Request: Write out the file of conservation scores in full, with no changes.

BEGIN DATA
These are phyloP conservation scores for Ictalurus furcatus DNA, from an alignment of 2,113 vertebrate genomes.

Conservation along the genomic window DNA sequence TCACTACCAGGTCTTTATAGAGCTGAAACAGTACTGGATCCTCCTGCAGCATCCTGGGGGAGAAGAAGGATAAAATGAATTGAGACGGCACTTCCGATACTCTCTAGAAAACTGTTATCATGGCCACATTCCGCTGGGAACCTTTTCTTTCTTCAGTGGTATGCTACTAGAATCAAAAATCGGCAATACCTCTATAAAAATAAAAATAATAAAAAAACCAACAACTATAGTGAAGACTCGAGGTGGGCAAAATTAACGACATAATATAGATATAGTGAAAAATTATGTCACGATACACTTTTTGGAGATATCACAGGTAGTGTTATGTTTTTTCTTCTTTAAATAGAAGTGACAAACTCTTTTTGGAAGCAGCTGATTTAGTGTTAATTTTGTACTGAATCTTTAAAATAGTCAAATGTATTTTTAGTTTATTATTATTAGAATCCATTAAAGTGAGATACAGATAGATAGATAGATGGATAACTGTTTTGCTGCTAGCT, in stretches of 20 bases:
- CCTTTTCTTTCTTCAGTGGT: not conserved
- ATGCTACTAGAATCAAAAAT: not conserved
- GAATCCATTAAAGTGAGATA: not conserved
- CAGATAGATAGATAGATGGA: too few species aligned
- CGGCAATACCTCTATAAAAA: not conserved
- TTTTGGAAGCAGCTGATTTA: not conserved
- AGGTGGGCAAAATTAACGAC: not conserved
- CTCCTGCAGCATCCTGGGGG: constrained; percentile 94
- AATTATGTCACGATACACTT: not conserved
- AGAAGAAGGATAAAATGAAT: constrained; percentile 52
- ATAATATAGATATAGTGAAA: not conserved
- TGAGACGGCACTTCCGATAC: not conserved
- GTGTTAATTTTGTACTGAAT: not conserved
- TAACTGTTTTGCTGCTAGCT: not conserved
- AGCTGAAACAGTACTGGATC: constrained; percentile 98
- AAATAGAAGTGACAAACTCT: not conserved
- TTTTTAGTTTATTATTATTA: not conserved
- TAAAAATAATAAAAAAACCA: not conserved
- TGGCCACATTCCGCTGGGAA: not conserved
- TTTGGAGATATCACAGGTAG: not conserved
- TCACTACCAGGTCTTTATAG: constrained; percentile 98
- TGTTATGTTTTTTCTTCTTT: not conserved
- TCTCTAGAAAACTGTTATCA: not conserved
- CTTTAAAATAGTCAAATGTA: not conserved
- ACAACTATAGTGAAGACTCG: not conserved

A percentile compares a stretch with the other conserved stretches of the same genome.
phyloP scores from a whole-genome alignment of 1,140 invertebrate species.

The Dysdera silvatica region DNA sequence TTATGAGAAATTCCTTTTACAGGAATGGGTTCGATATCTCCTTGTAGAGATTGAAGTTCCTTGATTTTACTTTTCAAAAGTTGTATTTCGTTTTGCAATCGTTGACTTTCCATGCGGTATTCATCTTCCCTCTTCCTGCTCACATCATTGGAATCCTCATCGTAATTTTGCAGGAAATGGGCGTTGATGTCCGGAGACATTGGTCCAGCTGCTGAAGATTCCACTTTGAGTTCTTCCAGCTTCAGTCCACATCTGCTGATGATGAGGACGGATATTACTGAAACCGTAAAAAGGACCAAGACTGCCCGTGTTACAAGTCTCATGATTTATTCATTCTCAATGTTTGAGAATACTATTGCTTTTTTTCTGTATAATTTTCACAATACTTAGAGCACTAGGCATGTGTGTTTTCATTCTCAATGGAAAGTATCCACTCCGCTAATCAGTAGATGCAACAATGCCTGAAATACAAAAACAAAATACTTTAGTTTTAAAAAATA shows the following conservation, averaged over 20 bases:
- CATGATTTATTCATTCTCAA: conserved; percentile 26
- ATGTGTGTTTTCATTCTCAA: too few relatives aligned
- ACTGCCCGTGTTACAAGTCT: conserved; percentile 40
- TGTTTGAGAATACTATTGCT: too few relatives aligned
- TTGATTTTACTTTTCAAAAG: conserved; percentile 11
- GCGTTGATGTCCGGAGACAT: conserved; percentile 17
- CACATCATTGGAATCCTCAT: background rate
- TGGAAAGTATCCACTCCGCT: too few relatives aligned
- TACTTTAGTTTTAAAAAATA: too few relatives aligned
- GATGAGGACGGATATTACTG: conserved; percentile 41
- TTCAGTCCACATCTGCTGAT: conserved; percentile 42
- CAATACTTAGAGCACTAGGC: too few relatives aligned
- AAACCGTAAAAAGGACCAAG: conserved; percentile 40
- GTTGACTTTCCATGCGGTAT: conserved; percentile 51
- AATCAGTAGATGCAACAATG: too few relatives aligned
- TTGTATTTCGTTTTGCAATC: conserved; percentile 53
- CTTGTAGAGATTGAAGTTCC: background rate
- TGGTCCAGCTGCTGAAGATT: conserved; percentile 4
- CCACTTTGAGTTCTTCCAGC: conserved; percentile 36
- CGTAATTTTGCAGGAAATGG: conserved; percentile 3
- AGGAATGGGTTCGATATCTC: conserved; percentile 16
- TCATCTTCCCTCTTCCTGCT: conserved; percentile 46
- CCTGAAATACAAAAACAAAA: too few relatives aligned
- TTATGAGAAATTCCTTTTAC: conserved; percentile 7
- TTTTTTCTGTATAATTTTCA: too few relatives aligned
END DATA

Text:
These are phyloP conservation scores for Ictalurus furcatus DNA, from an alignment of 2,113 vertebrate genomes.

Conservation along the genomic window DNA sequence TCACTACCAGGTCTTTATAGAGCTGAAACAGTACTGGATCCTCCTGCAGCATCCTGGGGGAGAAGAAGGATAAAATGAATTGAGACGGCACTTCCGATACTCTCTAGAAAACTGTTATCATGGCCACATTCCGCTGGGAACCTTTTCTTTCTTCAGTGGTATGCTACTAGAATCAAAAATCGGCAATACCTCTATAAAAATAAAAATAATAAAAAAACCAACAACTATAGTGAAGACTCGAGGTGGGCAAAATTAACGACATAATATAGATATAGTGAAAAATTATGTCACGATACACTTTTTGGAGATATCACAGGTAGTGTTATGTTTTTTCTTCTTTAAATAGAAGTGACAAACTCTTTTTGGAAGCAGCTGATTTAGTGTTAATTTTGTACTGAATCTTTAAAATAGTCAAATGTATTTTTAGTTTATTATTATTAGAATCCATTAAAGTGAGATACAGATAGATAGATAGATGGATAACTGTTTTGCTGCTAGCT, in stretches of 20 bases:
- CCTTTTCTTTCTTCAGTGGT: not conserved
- ATGCTACTAGAATCAAAAAT: not conserved
- GAATCCATTAAAGTGAGATA: not conserved
- CAGATAGATAGATAGATGGA: too few species aligned
- CGGCAATACCTCTATAAAAA: not conserved
- TTTTGGAAGCAGCTGATTTA: not conserved
- AGGTGGGCAAAATTAACGAC: not conserved
- CTCCTGCAGCATCCTGGGGG: constrained; percentile 94
- AATTATGTCACGATACACTT: not conserved
- AGAAGAAGGATAAAATGAAT: constrained; percentile 52
- ATAATATAGATATAGTGAAA: not conserved
- TGAGACGGCACTTCCGATAC: not conserved
- GTGTTAATTTTGTACTGAAT: not conserved
- TAACTGTTTTGCTGCTAGCT: not conserved
- AGCTGAAACAGTACTGGATC: constrained; percentile 98
- AAATAGAAGTGACAAACTCT: not conserved
- TTTTTAGTTTATTATTATTA: not conserved
- TAAAAATAATAAAAAAACCA: not conserved
- TGGCCACATTCCGCTGGGAA: not conserved
- TTTGGAGATATCACAGGTAG: not conserved
- TCACTACCAGGTCTTTATAG: constrained; percentile 98
- TGTTATGTTTTTTCTTCTTT: not conserved
- TCTCTAGAAAACTGTTATCA: not conserved
- CTTTAAAATAGTCAAATGTA: not conserved
- ACAACTATAGTGAAGACTCG: not conserved

A percentile compares a stretch with the other conserved stretches of the same genome.
phyloP scores from a whole-genome alignment of 1,140 invertebrate species.

The Dysdera silvatica region DNA sequence TTATGAGAAATTCCTTTTACAGGAATGGGTTCGATATCTCCTTGTAGAGATTGAAGTTCCTTGATTTTACTTTTCAAAAGTTGTATTTCGTTTTGCAATCGTTGACTTTCCATGCGGTATTCATCTTCCCTCTTCCTGCTCACATCATTGGAATCCTCATCGTAATTTTGCAGGAAATGGGCGTTGATGTCCGGAGACATTGGTCCAGCTGCTGAAGATTCCACTTTGAGTTCTTCCAGCTTCAGTCCACATCTGCTGATGATGAGGACGGATATTACTGAAACCGTAAAAAGGACCAAGACTGCCCGTGTTACAAGTCTCATGATTTATTCATTCTCAATGTTTGAGAATACTATTGCTTTTTTTCTGTATAATTTTCACAATACTTAGAGCACTAGGCATGTGTGTTTTCATTCTCAATGGAAAGTATCCACTCCGCTAATCAGTAGATGCAACAATGCCTGAAATACAAAAACAAAATACTTTAGTTTTAAAAAATA shows the following conservation, averaged over 20 bases:
- CATGATTTATTCATTCTCAA: conserved; percentile 26
- ATGTGTGTTTTCATTCTCAA: too few relatives aligned
- ACTGCCCGTGTTACAAGTCT: conserved; percentile 40
- TGTTTGAGAATACTATTGCT: too few relatives aligned
- TTGATTTTACTTTTCAAAAG: conserved; percentile 11
- GCGTTGATGTCCGGAGACAT: conserved; percentile 17
- CACATCATTGGAATCCTCAT: background rate
- TGGAAAGTATCCACTCCGCT: too few relatives aligned
- TACTTTAGTTTTAAAAAATA: too few relatives aligned
- GATGAGGACGGATATTACTG: conserved; percentile 41
- TTCAGTCCACATCTGCTGAT: conserved; percentile 42
- CAATACTTAGAGCACTAGGC: too few relatives aligned
- AAACCGTAAAAAGGACCAAG: conserved; percentile 40
- GTTGACTTTCCATGCGGTAT: conserved; percentile 51
- AATCAGTAGATGCAACAATG: too few relatives aligned
- TTGTATTTCGTTTTGCAATC: conserved; percentile 53
- CTTGTAGAGATTGAAGTTCC: background rate
- TGGTCCAGCTGCTGAAGATT: conserved; percentile 4
- CCACTTTGAGTTCTTCCAGC: conserved; percentile 36
- CGTAATTTTGCAGGAAATGG: conserved; percentile 3
- AGGAATGGGTTCGATATCTC: conserved; percentile 16
- TCATCTTCCCTCTTCCTGCT: conserved; percentile 46
- CCTGAAATACAAAAACAAAA: too few relatives aligned
- TTATGAGAAATTCCTTTTAC: conserved; percentile 7
- TTTTTTCTGTATAATTTTCA: too few relatives aligned